HILO — The state Environmental Council is set to vote on exemptions that would allow drilling of exploratory geothermal wells up to a mile deep without an environmental assessment.
The exploratory drilling was one of three exemptions for geothermal exploration approved Thursday by the council’s Exemption Committee. Exemptions approved by the Exemption Committee are not automatic, but they go on a list of activities that the state Board of Land and Natural Resources can approve without requiring the applicant to go through the entire process of obtaining an environmental assessment or environmental impact statement.
The Environmental Council, which is under the state Department of Health’s Office of Environmental Quality Control, plans to vote on the issue May 17 in Honolulu.
The committee voted unanimously to approve exemptions allowing noninvasive geothermal exploration activity as well as mining or surface leasing of state land for geothermal exploration. But the third exemption, allowing the drilling of so-called slim wells, encountered opposition from one member of the committee, Environmental Quality Control Director Gary Hooser, who sits on the council as an ex-officio voting member. He cast the sole dissenting vote in the 6-1 split.
“It’s making it relatively easy to exempt something if it doesn’t have much impact. I felt drilling didn’t fall into that category,” Hooser told West Hawaii Today on Monday. “There’s a little too much moving parts and it’s too complicated and complex to make it exempt.”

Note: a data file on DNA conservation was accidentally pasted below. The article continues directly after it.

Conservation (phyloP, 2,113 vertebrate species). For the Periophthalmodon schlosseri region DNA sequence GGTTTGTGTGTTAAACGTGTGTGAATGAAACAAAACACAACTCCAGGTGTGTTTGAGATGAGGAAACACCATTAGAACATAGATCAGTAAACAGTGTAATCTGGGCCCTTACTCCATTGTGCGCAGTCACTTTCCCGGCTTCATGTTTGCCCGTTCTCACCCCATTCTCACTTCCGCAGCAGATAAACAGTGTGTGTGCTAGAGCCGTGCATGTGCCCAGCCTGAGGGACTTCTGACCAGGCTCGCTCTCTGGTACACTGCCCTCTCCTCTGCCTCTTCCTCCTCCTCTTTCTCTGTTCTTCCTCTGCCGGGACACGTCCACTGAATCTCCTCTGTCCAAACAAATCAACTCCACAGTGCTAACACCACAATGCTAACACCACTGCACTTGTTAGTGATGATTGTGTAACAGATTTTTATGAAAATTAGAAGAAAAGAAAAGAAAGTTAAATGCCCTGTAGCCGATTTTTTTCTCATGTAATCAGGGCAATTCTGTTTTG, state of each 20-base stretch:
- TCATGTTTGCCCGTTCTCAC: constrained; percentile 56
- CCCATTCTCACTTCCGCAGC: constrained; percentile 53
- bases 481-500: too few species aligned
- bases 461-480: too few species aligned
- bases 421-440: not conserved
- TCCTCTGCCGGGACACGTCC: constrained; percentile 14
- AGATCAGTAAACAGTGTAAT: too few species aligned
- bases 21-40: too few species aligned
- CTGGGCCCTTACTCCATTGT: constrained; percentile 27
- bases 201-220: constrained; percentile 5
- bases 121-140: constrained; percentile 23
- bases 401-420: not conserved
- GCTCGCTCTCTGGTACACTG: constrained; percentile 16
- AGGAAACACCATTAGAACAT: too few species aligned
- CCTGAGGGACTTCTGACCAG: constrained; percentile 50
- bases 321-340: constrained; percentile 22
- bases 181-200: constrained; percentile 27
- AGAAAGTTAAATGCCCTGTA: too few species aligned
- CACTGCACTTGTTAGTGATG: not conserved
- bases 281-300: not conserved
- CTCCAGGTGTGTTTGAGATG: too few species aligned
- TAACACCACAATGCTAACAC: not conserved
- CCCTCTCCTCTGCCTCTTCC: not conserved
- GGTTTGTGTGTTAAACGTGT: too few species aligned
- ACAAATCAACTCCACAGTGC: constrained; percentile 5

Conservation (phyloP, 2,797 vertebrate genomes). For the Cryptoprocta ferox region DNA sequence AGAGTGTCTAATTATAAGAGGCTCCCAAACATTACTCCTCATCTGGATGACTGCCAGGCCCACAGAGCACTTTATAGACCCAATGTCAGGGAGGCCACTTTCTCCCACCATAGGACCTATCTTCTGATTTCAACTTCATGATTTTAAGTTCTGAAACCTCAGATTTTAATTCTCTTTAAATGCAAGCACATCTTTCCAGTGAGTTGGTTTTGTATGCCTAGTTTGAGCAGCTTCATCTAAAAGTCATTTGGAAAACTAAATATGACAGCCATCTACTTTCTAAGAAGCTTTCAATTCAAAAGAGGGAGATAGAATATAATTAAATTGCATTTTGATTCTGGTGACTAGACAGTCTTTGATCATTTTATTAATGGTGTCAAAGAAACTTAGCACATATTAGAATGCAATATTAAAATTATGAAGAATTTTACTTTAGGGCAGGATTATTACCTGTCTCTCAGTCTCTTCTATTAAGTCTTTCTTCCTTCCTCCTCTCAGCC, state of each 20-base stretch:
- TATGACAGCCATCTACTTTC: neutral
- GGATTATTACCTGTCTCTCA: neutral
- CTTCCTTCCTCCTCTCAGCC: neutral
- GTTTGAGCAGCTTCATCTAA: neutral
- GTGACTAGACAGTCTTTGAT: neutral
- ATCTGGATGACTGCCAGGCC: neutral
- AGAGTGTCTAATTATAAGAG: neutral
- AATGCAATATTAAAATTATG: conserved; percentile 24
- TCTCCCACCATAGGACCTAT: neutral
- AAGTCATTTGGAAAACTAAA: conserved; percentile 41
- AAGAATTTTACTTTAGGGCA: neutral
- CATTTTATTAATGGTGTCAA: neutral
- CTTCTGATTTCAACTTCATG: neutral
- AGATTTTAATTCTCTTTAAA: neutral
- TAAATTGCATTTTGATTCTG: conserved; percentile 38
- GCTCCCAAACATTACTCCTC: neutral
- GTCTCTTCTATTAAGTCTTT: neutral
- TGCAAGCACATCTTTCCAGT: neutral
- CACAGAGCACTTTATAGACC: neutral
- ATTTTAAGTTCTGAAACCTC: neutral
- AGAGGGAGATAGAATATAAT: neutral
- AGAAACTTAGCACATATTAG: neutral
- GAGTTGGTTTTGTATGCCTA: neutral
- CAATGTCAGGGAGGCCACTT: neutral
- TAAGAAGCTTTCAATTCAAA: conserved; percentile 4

Currently, Puna Geothermal Venture operates a 30 megawatt plant in Puna. Hawaii Electric Light Co. recently opened a docket with the Public Utilities Commission, seeking to operate a 50 megawatt plant somewhere in West Hawaii.
Proponents of the exemptions say the high cost of environmental permits make it hard to move forward on Hawaii’s goals for energy self-sufficiency. Geothermal is a natural fit, they say, but requiring extensive permits for tests adds delays to an already onerous process. There will be plenty of environmental assessments before the actual production wells are drilled, they say.
Mililani Trask of Hilo is one such proponent. An attorney and former geothermal opponent who represented Native Hawaiians in the original fight to stop the Puna plant, Trask is now a consultant pushing for more geothermal as a way to empower Native Hawaiians.
“Hawaii’s energy and financial crisis requires immediate attention. We do not have the time for duplicative agency procedures,” Trask said in testimony to the committee. “Geothermal resources are the property of Native Hawaiians and a public trust resource. Hawaiians have a right to pursue economic development and achieve energy self-sufficiency.”
Another former protestor of the Puna plant, Jim Albertini of Kurtistown, has maintained his strong opposition. He wrote in testimony to the committee about a 1990 attempt to operate a large geothermal plant in the Wao Kele O Puna rainforest; a project that launched massive demonstrations and arrests before it was halted.
Albertini accused Gov. Neil Abercrombie and the state Department of Land and Natural Resources with trying to do “an end run” around EIS requirements, in the same manner as the ill-fated Superferry of the Gov. Linda Lingle administration.
“Let’s not repeat history,” Albertini said. “No fast-tracking geothermal. Full hearings and EA/EIS from the getgo.”